Biko Agozino lent his own criticism against imperialist reasoning in criminology. According to Agozino, criminological theories promote the worldview and interests of the dominant classes, just like colonialism. As such, behaviors of the underclass are criminalized and portrayed as harmful to individuals and society while neglecting the atrocities and the far more harmful behaviors of states and the dominant class, such as pollution, genocide, war crimes, and human rights violations. In support, Joachim J. Savelsberg describes human history as replete with atrocities. Such atrocities include slavery in the United States, the Holocaust in Europe, colonialism, forced adoption of Australian Aboriginals, Ottoman genocide against Armenians, and the genocide in Darfur, Sudan. These atrocities, committed by governments and their agents, corporations, and even religious groups, inflicted immense suffering on a mass scale, but were not always defined as crimes. This is because there is no absolute agreement on the definition of atrocities as crimes. One remedy for the discrepancy in the definition and enforcement of human rights violations, according to Savelsberg, is the universalization of human rights laws and norms. He also argues for the individualization of human rights law, such that aggrieved persons can seek remedies from governments and also from individuals acting on behalf of states.

Janna Thompson makes a case for the present generation to take responsibility for the atrocities committed by their predecessors. Past atrocities have continued relevance for the understanding of the peoples’ present conditions. For example, Australian Aboriginals loss of their land to European settlers from which their well-being depended is partly responsible for their loss of self-esteem and culture, notes Thompson. Again, many Aboriginal communities were wiped out by white settlers. Treaties they entered into with white settlers were not honored. Thompson demands that the present generation should pay reparation for the atrocities committed by their ancestors. In addition, reparation should be paid to African Americans for their enslavement. Africans should also be compensated for the harm they suffered due to slavery and colonialism. Again, many governments, churches, and corporations should go beyond apologizing for the atrocities committed by their predecessors and compensate those who suffered through the actions of their forebears.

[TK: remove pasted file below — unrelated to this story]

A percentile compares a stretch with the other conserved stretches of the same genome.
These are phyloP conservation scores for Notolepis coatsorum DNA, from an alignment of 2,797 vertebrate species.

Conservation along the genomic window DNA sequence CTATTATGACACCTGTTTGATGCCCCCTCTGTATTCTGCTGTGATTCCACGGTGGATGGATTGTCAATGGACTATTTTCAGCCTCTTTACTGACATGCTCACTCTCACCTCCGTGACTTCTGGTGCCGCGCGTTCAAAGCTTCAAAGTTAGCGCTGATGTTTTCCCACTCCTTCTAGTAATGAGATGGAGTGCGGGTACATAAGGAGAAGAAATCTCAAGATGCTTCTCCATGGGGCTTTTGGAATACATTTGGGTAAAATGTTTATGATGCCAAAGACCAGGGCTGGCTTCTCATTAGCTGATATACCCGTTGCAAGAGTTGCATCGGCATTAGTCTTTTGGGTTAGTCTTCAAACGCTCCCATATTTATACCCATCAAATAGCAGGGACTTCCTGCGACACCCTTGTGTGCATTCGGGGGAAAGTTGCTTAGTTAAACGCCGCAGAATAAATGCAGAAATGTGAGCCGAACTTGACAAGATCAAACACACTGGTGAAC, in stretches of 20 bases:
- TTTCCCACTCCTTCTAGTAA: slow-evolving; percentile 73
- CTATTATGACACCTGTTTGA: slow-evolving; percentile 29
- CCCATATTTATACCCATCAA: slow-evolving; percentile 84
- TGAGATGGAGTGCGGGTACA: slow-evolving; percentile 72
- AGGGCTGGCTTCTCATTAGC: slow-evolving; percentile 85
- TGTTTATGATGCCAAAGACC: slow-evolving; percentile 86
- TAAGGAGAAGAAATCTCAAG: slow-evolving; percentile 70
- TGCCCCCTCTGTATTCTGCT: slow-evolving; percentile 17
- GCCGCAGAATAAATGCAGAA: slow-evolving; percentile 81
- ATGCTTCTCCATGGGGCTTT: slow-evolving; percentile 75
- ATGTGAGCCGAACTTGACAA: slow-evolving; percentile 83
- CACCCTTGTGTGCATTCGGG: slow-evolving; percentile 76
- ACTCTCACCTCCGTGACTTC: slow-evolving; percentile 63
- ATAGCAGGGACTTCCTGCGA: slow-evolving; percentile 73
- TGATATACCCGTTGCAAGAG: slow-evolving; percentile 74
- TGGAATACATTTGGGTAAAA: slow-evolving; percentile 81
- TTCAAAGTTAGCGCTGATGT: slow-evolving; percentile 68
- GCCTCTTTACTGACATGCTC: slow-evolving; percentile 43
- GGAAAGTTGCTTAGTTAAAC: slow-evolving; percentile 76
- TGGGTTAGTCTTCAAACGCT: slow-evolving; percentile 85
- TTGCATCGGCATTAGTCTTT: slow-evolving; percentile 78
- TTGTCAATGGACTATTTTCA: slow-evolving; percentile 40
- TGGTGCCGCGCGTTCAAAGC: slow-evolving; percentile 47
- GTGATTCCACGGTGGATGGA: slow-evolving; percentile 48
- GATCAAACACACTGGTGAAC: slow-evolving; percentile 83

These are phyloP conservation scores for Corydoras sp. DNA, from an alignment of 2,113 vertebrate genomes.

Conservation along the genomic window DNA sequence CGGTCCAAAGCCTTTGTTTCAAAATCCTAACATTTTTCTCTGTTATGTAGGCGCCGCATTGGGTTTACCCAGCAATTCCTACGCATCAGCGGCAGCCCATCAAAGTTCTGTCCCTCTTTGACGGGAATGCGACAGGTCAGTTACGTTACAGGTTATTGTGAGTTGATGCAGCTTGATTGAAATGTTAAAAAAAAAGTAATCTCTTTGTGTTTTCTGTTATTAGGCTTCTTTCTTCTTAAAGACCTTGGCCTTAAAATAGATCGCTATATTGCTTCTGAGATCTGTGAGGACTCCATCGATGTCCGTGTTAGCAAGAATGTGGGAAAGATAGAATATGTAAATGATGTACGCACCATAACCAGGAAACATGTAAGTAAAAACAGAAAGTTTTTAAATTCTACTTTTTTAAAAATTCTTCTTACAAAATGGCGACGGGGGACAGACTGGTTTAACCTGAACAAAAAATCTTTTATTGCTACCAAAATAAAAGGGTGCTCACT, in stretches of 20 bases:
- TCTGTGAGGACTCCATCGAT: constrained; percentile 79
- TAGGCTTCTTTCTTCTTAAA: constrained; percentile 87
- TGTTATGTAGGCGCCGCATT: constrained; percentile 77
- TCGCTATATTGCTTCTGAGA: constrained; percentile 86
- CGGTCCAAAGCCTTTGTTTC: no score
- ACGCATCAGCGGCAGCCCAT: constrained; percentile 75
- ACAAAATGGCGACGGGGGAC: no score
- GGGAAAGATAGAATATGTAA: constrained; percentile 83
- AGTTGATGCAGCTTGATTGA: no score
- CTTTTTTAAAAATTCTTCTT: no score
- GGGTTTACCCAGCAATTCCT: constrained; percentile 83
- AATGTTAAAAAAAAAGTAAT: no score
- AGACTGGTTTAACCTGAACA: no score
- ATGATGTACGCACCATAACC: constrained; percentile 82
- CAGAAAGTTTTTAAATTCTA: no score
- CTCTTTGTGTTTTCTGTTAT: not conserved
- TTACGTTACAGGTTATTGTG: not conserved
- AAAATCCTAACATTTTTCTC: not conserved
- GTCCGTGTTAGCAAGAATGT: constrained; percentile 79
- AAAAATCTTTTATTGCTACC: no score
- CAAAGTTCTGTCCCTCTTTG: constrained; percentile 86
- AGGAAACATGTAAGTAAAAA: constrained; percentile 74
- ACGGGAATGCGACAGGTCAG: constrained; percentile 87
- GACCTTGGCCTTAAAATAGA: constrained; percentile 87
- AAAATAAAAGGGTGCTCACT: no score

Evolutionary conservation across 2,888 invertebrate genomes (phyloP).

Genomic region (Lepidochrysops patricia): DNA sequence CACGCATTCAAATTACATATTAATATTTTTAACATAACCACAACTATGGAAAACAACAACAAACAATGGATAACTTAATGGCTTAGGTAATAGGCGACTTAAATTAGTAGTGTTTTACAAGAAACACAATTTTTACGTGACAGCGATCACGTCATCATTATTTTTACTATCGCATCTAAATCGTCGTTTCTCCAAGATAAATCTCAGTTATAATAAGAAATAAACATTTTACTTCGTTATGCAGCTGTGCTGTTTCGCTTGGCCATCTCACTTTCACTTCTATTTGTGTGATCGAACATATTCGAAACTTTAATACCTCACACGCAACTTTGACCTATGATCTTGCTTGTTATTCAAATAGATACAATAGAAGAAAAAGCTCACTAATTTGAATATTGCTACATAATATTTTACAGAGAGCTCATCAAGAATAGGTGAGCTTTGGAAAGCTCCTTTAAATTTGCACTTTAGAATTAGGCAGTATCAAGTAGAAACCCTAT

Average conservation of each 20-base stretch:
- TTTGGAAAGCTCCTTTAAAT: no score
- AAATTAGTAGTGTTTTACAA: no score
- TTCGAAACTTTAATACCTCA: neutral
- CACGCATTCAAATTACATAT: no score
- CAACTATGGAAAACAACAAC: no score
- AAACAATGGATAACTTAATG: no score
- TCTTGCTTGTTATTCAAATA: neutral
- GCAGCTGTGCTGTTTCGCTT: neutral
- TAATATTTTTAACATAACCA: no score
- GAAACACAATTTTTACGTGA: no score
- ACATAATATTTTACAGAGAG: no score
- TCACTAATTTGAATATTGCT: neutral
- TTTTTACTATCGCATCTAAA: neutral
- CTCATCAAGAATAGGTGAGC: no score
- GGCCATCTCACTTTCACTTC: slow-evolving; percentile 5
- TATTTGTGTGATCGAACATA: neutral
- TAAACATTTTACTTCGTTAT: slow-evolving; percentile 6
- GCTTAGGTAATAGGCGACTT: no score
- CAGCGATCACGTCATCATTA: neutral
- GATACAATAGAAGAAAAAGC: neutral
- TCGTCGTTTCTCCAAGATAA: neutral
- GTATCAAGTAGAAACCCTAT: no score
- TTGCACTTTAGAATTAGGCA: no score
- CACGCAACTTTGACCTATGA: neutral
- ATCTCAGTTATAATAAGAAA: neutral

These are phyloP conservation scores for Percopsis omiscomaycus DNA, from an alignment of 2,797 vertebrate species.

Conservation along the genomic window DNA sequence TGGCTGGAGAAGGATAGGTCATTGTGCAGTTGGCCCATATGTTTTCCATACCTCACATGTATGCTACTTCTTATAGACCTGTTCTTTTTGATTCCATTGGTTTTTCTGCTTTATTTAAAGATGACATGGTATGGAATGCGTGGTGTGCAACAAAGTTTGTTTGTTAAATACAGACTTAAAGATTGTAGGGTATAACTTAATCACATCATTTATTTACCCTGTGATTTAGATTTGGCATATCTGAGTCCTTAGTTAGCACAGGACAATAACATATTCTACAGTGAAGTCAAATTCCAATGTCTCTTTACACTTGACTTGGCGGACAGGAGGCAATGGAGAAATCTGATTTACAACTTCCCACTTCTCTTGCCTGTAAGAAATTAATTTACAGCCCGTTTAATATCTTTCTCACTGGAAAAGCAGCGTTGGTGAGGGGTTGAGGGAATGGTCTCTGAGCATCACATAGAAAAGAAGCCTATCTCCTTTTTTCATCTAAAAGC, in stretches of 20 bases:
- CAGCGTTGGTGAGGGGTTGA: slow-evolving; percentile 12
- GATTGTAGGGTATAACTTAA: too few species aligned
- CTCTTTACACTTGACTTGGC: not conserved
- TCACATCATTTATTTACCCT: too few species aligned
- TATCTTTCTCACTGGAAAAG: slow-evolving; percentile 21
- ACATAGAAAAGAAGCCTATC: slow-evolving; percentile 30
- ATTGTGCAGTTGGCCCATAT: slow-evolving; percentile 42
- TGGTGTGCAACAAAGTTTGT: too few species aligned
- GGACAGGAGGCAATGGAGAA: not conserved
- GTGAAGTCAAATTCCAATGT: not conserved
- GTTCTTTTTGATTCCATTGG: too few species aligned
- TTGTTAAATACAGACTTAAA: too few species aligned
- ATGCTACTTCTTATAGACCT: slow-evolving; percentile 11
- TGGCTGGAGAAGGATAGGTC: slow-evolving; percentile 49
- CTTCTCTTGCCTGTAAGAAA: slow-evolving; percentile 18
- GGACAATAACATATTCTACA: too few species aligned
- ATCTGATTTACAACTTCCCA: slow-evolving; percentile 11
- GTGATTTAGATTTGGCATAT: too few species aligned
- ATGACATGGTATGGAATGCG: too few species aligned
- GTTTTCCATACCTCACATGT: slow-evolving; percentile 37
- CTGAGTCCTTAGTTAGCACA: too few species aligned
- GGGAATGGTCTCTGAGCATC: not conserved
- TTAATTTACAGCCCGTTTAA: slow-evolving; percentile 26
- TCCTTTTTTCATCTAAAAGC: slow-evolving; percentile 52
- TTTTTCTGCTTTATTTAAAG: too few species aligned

1. Achebe, C. Things Fall Apart. London: Heinemann, 1958.
  2. Agozino, B. Counter-Colonial Criminology: A Critique of Imperialist Reason. London: Pluto Press, 2003.
  3. Ake, C. The Political Economy of Crisis and Development in Africa. Lagos, Nigeria: JAD, 1989.
  4. Carnoy, M. Education as Cultural Imperialism. New York: David McKay, 1974.
  5. Cockcroft, J. D, A. G. Frank, and D. L. Johnson. Dependency and Underdevelopment: Latin America’s Political Economy. Garden City, NY: Anchor, 1972.
  6. Ekeh, P. P. “Colonialism and the Two Publics in Africa: A Theoretical Statement.” Comparative Studies in Society and History, v.17/1 (1975).
  7. Fanon, F. The Wretched of the Earth. Constance Farington, trans. New York: Grove Weidenfeld, 1963.
  8. Hall, A. J. “Classical Liberalism and the Modern State.” DAEDALUS–Journal of the American Academy of Arts and Sciences, v.116/3 (1987).
  9. Leys, C. The Rise and Fall of Development Theory. Bloomington: Indiana University Press, 1996.
  10. Mazrui, A. A. World Culture and the Black Experience. Seattle: University of Washington Press, 1974.
  11. Savelsberg, J. J. Crime and Human Rights. Thousand Oaks: Sage, 2010.
  12. Thompson, J. Taking Responsibility for the Past: Reparation and Historical Justice. Cambridge: Polity, 2002.